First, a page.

Environmental Action on Global Warming:
Circles of Citizenship
What can we do together about global warming? The evidence for global warming is overwhelming, not only that it will happen, but that it is happening. As individuals, we can check off lists of “10 things a person can do about global warming.” Yet this crisis is global in scale, will take decades to address, and most of us feel uninformed and powerless to make a difference. What can ordinary people do about such a massive problem? Our power as individuals is limited. But as citizens acting together , our prospects are more hopeful and promising. In this half-time program with a 12-credit option, we will develop projects that deepen community awareness of global warming and offer citizens tools to make a meaningful difference. To ground this work, we will study the multiple levels of citizenship from local to global with respect to human society and the natural world. Students will learn both theory and practices of effective citizenship. Major areas of study will include environmental studies, political philosophy, and political science. Those students wishing to pursue the 12 rather than 8-credit option will either develop a series of community showings and workshops constructed around the Gore film An Inconvenient Truth , or will work to develop key fact sheets for the regional non-profit Climate Solutions.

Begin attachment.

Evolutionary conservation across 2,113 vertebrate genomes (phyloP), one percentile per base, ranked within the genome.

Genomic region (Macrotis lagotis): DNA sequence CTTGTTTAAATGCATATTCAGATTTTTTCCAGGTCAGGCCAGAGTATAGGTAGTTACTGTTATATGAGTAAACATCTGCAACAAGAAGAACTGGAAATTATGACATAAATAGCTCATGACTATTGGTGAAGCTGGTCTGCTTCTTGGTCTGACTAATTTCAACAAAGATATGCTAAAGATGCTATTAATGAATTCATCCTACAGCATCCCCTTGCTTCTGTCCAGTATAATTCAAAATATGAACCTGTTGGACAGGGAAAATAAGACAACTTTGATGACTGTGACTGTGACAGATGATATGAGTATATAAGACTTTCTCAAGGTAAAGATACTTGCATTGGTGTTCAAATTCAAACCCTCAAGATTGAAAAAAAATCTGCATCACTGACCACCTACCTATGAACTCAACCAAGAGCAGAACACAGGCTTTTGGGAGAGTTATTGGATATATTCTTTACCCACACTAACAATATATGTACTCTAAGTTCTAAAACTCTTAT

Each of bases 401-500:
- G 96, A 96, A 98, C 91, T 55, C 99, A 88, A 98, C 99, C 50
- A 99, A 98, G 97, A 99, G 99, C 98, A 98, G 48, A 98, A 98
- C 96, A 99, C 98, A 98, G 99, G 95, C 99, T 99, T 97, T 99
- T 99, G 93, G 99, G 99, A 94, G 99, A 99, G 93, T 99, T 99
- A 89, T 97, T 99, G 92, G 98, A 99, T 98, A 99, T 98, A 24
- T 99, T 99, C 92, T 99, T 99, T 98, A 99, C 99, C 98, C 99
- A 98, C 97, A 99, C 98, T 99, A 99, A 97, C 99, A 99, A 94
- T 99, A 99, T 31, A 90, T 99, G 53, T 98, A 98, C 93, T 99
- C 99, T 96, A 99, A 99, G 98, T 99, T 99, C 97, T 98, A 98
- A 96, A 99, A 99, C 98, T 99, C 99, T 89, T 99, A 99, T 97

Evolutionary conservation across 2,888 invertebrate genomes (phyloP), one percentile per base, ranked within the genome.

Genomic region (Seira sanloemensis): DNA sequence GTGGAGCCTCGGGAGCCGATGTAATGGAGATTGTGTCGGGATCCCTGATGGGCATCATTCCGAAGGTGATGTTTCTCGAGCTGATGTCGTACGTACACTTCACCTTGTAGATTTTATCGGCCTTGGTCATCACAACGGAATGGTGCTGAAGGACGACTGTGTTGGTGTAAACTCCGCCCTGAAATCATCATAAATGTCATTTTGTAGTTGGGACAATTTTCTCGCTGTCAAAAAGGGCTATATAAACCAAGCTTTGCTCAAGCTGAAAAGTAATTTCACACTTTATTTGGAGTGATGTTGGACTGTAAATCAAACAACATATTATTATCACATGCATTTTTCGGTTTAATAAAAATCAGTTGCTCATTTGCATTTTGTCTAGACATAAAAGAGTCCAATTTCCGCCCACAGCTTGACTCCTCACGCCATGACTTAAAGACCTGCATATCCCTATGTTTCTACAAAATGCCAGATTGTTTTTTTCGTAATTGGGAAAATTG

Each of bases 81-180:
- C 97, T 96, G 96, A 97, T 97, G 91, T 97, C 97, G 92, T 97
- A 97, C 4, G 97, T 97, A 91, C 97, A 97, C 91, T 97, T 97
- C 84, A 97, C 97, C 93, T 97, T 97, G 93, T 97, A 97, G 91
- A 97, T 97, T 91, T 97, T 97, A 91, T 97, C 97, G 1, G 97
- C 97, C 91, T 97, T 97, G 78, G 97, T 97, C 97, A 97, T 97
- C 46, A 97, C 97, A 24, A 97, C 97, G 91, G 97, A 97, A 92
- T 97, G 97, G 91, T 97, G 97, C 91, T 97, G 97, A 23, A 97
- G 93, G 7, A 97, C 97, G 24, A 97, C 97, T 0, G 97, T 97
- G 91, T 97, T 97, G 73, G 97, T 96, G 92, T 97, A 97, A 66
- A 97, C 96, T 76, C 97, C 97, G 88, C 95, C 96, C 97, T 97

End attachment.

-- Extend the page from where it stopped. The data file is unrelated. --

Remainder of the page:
Required Work for the program will include:
Regular readings of 50-150 pages each week
- full participation in the activities of each class meeting
- weekly initial and revised written responses
- Ongoing project work throughout term
- Final Presentation
- Final Written Report on Project
- Maintenance of Program Portfolio
- Submission of Transcript Self-Evaluation
- Dahl, On Democracy
- Benhabib, Democracy and Difference
- Durning, This Place on Earth (available as pdf at Sightline.org)
Selections from John Locke, Jean-Jacques Rousseau, and others will be placed on reserve in the library as well as accessible here on this site.